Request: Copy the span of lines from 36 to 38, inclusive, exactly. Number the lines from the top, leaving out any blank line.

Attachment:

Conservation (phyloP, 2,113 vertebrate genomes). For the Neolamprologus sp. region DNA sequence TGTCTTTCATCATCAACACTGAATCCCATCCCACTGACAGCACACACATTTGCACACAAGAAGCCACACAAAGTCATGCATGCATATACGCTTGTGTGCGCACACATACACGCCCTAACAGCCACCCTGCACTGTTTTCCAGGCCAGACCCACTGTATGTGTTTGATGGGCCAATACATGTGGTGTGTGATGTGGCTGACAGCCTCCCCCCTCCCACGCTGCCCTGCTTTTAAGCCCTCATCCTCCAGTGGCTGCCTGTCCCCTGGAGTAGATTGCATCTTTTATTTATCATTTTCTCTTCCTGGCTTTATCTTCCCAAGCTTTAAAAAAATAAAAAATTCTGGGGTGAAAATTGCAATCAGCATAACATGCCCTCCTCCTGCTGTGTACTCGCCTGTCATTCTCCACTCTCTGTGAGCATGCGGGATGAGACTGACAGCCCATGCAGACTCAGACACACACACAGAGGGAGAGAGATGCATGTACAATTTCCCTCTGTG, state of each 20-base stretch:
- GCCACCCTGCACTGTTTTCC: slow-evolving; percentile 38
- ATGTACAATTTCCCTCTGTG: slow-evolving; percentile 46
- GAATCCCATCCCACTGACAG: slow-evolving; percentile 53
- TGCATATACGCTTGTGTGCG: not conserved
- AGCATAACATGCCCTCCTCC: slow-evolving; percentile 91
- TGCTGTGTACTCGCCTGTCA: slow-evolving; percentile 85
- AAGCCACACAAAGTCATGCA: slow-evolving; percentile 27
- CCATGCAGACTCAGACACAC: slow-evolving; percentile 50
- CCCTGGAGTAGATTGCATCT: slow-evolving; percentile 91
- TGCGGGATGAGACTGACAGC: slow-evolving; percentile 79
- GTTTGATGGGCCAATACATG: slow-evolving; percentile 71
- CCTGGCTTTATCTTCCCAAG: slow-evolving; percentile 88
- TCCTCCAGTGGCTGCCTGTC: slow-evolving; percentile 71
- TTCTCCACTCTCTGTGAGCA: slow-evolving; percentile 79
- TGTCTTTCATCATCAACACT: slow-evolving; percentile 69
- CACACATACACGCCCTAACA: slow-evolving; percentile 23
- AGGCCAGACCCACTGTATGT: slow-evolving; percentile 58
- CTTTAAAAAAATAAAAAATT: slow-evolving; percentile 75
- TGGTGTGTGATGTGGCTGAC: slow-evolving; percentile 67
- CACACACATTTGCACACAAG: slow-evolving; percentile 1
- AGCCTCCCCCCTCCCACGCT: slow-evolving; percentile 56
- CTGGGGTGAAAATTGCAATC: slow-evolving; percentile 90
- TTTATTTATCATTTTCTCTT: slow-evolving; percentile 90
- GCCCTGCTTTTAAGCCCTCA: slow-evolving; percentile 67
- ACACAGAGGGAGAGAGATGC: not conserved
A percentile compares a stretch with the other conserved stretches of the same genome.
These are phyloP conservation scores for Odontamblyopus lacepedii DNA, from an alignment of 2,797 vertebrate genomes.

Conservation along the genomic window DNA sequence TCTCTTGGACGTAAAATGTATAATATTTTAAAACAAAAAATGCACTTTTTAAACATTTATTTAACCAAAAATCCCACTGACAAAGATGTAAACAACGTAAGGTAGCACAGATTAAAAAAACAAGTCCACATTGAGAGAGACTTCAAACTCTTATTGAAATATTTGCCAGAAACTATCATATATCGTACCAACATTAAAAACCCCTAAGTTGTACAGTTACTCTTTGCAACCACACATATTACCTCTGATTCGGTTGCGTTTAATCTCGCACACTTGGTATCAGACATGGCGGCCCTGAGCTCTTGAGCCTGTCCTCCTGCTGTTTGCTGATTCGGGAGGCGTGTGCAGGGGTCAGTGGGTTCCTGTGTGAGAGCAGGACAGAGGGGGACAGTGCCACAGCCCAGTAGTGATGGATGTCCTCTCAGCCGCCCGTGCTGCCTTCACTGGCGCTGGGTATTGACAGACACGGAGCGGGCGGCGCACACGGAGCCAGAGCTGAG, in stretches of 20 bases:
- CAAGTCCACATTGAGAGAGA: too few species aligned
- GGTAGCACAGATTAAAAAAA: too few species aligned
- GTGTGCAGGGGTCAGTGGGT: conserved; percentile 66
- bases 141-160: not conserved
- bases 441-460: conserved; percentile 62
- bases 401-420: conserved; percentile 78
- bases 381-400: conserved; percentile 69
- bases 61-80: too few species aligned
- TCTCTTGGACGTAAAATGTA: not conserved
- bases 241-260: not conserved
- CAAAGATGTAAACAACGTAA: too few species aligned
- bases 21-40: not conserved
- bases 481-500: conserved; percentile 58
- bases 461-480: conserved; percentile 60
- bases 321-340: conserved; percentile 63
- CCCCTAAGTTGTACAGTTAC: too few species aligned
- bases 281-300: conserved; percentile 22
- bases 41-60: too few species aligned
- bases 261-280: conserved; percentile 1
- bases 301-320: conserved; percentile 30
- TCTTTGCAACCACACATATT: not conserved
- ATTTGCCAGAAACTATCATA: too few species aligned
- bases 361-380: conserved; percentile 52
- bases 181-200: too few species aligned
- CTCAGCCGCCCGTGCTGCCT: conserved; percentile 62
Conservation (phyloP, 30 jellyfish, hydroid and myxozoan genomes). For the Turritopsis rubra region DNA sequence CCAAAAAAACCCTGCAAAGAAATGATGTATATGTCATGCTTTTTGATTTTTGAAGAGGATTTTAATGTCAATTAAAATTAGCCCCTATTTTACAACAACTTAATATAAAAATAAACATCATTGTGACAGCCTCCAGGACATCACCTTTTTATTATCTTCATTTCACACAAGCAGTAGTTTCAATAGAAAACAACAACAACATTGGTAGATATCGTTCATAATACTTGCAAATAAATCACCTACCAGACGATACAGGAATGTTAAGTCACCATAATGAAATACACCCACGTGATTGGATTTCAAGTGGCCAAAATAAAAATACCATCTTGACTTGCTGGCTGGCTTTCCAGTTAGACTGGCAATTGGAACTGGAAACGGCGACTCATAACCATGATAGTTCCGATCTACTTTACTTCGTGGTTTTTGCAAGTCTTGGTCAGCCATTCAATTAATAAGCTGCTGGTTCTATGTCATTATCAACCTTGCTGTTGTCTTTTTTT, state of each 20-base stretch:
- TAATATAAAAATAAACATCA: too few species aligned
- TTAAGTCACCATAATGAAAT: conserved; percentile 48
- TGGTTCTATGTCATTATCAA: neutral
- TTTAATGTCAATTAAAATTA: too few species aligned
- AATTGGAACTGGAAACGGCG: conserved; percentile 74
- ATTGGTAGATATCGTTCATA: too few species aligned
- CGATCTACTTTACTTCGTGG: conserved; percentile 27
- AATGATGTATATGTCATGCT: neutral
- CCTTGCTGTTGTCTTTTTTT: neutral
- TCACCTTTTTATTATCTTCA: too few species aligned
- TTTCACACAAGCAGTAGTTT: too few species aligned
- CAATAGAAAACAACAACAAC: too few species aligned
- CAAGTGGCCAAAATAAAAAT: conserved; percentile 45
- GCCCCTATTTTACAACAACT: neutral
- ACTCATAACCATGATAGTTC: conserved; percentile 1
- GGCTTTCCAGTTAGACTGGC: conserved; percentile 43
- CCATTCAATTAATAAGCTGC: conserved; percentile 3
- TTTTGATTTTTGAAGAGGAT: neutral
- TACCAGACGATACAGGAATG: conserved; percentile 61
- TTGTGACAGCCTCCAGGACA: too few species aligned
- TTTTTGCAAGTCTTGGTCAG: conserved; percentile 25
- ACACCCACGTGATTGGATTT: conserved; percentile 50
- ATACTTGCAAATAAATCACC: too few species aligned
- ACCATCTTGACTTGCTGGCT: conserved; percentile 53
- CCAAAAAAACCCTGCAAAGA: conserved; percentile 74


- bases 381-400: conserved; percentile 69
- bases 61-80: too few species aligned
- TCTCTTGGACGTAAAATGTA: not conserved